Background: The pathophysiology of aortic stenosis (AS) involves inflammatory features including infiltration of the aortic valve (AV) by activated macrophages and T cells, deposition of lipids, and heterotopic calcification.
Objectives: To evaluate the correlation between white blood cell (WBC) differential count and the occurrence and progression of AS.
Methods: We identified in our institutional registry 150 patients with AS who underwent two repeated echo studies at least 6 months apart. We evaluated the association between the average of repeated WBC differential counts sampled during the previous 3 years and subsequent echocardiographic AS indices.
Results: There was no significant difference in total WBC, lymphocyte or eosinophil count among mild, moderate or severe AS groups. There was a progressive decrease in monocyte count with increasing AS severity (P = 0.046), more prominent when comparing the mild and severe groups. There was a negative correlation between AV peak velocity or peak or mean gradient and monocyte count in the entire group (r = -0.31, -0.24, and -0.25 respectively, all P ≤ 0.01). Similar partial correlations controlling for age, gender, hypertension, smoking, dyslipidemia and ejection fraction remained significant. The median changes over time in peak velocity and peak gradients in AS patients were 0.44 (0–1.3) m/sec/year and 12 (0–39) mmHg/year, respectively. There was no correlation between any of the WBC differential counts and the change in peak velocity or peak gradient per year.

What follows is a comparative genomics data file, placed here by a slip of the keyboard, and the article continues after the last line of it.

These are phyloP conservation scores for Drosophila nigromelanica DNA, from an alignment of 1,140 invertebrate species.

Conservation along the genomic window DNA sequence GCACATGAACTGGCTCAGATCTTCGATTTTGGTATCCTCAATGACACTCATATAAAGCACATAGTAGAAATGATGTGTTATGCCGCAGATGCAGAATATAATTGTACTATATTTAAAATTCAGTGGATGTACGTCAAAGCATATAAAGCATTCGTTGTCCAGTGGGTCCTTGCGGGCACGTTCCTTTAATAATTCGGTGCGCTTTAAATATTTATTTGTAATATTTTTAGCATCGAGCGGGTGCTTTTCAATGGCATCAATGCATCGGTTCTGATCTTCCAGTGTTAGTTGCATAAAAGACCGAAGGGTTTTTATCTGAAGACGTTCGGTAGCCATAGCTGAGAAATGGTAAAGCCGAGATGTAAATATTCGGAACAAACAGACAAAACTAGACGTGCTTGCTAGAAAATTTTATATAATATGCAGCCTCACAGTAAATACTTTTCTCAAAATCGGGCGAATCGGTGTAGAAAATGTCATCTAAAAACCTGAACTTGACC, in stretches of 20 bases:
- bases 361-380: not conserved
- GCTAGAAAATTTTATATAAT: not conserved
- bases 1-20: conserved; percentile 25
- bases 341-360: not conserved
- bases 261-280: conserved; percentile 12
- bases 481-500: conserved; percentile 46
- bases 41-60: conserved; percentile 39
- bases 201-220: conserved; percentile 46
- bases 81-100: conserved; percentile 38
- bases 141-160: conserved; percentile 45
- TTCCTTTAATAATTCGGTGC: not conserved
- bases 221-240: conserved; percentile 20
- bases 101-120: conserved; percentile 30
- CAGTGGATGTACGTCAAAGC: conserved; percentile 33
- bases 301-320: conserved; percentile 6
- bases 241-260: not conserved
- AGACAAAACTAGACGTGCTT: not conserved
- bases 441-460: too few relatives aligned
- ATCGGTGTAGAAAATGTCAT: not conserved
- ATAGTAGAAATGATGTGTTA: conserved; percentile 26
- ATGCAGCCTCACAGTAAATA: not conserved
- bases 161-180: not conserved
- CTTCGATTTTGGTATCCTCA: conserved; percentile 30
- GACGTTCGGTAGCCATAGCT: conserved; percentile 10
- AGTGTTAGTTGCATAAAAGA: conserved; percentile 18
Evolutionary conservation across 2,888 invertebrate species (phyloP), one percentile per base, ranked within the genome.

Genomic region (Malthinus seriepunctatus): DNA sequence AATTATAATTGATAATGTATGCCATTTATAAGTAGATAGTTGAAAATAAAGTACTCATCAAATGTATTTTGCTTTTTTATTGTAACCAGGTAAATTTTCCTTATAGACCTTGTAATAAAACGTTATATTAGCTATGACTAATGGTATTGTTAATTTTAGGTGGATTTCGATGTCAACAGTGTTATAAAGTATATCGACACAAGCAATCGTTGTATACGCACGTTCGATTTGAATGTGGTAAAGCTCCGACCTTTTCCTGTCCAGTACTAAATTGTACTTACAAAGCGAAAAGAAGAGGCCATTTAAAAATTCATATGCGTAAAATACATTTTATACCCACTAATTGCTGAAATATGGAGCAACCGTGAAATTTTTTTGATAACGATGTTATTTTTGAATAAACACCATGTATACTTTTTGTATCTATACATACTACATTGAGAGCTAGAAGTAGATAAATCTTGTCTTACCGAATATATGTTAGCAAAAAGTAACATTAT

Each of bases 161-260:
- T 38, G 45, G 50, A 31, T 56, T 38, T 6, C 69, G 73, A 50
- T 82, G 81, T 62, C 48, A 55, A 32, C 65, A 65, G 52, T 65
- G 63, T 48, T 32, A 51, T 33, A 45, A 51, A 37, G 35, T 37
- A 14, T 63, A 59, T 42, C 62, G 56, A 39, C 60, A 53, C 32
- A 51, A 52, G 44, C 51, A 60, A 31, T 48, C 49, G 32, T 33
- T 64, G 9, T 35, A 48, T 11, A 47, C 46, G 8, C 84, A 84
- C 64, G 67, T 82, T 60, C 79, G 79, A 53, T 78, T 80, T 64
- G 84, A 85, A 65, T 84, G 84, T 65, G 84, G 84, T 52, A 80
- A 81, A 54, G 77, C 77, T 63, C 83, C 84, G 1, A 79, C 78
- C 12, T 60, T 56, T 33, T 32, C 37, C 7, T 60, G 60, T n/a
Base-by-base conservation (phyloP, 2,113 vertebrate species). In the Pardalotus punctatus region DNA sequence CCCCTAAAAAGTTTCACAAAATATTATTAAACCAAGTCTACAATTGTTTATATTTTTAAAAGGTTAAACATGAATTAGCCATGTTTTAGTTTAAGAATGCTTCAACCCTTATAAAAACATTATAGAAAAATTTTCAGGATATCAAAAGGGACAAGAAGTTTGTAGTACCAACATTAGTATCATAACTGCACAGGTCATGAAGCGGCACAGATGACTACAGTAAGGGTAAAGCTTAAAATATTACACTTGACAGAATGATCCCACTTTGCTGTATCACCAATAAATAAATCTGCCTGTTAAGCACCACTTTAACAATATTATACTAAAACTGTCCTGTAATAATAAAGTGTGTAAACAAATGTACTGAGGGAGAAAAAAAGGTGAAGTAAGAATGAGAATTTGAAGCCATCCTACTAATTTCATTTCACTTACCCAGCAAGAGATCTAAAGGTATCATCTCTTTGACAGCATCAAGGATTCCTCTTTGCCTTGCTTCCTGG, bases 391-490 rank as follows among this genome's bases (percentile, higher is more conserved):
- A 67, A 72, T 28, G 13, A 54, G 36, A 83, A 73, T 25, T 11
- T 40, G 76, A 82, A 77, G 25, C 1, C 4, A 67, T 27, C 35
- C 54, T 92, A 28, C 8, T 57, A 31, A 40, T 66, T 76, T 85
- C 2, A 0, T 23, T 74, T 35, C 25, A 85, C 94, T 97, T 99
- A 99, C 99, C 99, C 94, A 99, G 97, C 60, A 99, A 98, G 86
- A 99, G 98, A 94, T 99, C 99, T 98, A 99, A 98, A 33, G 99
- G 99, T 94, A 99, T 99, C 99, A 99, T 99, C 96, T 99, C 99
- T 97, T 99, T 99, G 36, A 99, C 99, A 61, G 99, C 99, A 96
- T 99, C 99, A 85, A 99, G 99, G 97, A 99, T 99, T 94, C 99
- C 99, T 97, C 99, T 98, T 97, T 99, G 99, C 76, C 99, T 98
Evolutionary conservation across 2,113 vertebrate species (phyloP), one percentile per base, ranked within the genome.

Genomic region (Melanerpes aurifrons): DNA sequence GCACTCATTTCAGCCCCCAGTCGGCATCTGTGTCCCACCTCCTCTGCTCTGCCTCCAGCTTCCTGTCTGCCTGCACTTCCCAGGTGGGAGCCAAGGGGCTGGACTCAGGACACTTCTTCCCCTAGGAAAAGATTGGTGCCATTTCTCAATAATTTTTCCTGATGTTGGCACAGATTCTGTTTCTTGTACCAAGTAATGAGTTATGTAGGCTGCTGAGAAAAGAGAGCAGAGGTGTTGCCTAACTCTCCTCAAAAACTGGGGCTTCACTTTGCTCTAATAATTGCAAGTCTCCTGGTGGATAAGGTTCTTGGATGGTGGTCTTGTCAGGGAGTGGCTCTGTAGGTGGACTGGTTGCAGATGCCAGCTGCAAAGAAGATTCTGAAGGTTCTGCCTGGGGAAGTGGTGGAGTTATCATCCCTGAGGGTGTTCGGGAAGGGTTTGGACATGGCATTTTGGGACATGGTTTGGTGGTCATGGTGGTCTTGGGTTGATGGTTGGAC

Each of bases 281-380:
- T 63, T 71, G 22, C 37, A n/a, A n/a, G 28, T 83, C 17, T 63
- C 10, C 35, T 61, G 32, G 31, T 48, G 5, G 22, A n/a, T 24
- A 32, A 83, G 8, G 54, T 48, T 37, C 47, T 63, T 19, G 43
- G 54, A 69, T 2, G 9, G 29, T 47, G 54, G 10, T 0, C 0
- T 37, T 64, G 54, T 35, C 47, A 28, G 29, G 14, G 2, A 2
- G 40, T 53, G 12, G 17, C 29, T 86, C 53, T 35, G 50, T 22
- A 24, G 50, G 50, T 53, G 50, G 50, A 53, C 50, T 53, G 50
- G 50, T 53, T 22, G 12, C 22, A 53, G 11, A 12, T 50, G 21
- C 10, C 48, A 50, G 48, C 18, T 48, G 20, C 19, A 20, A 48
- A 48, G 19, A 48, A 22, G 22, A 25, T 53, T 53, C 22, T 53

Conclusions: Severe AS is associated with decreased total monocyte count. These findings may provide further clues to the mechanism underlying the pathogenesis of aortic stenosis.